Asimov’s Laws of Robotics: Creating Safe Robots for the Age of Artificial Intelligence

Posted on June 10, 2017


Science fiction writer and biochemist Isaac Asimov wrote extensively about robotic technology in his short stories and novels, but it was his three laws of robotics that many believe are his greatest contribution.

I Robot

To make robots and artificial intelligence that would do no harm to human beings, Asimov devised his three simple laws of robotics to govern their behaviour. The laws were first published in the 1942 short story Runaround in the short story collection I, Robot. This was the first instance of a whole new field of roboethics and the stories included in I, Robot and collections such as The Rest of the Robots are an exploration of how the laws work and fail.

  1. A robot may not injure a human being or, through inaction, allow a human being to come to harm.
  2. A robot must obey any orders given to it by human beings, except where such orders would conflict with the First Law.
  3. A robot must protect its own existence as long as such protection does not conflict with the First or Second Law.

As the nature of the stories is often a philosophical and ethical investigation of how the laws can be superceded, ignored, or broken by robots, Asimov came up with a ‘Zeroth’ law to sit above the three: 0. A robot may not harm humanity, or through inaction allow humanity to come to harm.

xkcd’s examination of what happens if Asimov’s Three Laws are not followed explicitly.

He envisioned his laws as the basis for future robot construction to keep humans safe:

“I have my answer ready whenever someone asks me if I think that my Three Laws of Robotics will actually be used to govern the behavior of robots, once they become versatile and flexible enough to able to choose among different courses of behavior. My answer is, “Yes, the Three Laws are the only way in which rational human beings can deal with robots — or with anything else.” Isaac Asimov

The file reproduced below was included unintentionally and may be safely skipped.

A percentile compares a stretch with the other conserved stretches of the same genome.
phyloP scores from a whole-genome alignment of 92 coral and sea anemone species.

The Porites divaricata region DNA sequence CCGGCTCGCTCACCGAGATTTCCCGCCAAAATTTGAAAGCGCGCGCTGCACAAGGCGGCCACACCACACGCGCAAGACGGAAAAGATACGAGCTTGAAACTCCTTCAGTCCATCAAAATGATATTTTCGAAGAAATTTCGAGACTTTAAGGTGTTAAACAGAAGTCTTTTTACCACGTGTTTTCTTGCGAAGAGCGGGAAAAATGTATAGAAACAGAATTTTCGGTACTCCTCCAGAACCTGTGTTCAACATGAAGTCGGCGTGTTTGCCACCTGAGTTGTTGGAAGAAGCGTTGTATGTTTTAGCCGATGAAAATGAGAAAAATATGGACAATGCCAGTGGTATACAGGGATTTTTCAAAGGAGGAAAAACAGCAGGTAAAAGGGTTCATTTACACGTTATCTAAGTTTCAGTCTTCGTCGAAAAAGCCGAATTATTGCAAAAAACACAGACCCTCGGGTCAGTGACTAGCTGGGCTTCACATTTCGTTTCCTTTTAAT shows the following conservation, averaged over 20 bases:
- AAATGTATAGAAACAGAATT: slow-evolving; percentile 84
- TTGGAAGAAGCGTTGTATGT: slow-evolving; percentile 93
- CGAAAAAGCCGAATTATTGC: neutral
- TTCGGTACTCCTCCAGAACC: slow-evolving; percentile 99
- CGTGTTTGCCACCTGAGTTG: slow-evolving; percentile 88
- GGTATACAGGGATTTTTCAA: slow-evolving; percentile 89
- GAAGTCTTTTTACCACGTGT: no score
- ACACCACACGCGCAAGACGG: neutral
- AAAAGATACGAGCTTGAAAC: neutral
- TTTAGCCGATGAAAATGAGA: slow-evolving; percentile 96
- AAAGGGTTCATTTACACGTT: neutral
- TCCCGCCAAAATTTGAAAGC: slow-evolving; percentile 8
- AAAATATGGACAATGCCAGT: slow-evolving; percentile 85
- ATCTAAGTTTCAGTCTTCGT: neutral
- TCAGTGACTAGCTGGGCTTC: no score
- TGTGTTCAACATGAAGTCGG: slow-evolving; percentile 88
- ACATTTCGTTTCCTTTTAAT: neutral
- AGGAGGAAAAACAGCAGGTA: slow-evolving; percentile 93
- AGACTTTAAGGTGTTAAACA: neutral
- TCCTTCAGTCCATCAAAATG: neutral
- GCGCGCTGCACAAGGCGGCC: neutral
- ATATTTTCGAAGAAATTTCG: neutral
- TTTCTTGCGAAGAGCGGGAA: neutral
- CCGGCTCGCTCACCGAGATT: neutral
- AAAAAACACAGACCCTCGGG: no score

But many believe Asimov’s laws will not adequately cover the variety of robots we will build or the advent of superhuman artificial intelligence.

Robots in Asimov’s stories are often semi-human androids, built by human manufacture (not AI), subservient to humans. His stories are incredibly entertaining, logic puzzles that actually show why the laws fail through a series of loopholes in various situations. As a starter, check out this Gizmodo post featuring opinion from machine intelligence and AI researchers, titled Why Asimov’s Three Laws of Robotics Can’t Protect Us.

In fact do we need the three laws for simple robots like a vacuum cleaner. And how do those laws apply to DNA robots that operate inside the body? In this post from the MIT Technology Review, two researchers from the University of Koblenz – Ulrike Barthelmess and Ulrich Furbach – say the laws are rooted in a fear of technology in our culture, found in stories about Jewish Golems and Shelley’s Frankenstein. What we really fear is other human beings creating machines that can harm us.

Asian Robotics

Interestingly, south east Asian countries where robotics is more advanced, in South Korea and Japan, where people interact with robots in everyday life, there are more advanced robotic laws and roboethics charters. Look at Japan’s Ten Principles of Robot Law.

  1. Robots must serve mankind
  2. Robots must never kill or injure humans
  3. Robot manufacterers shall be responsible for their creations
  4. Robots involved in the production of currency, contraband or dangerous goods, must hold a current permit.
  5. Robots shall not leave the country without a permit.
  6. A robot’s identity must not be altered, concealed or allowed to be misconstrued.
  7. Robots shall remain identifiable at all times.
  8. Robots created for adult purposes shall not be permitted to work with children.
  9. Robots must not assist in criminal activities, nor aid or abet criminals to escape justice.
  10. Robots must refrain from damaging human homes or tools, including other robots.

For an up to date look at the ethical issues on areas like robots in the military and so-called Lethal Autonomous Weapons Systems, whether Care-Bots should bring alcoholic drinks to people, or how much social interaction with a robot is acceptable, there are some great posts on and the RoboEthics Database.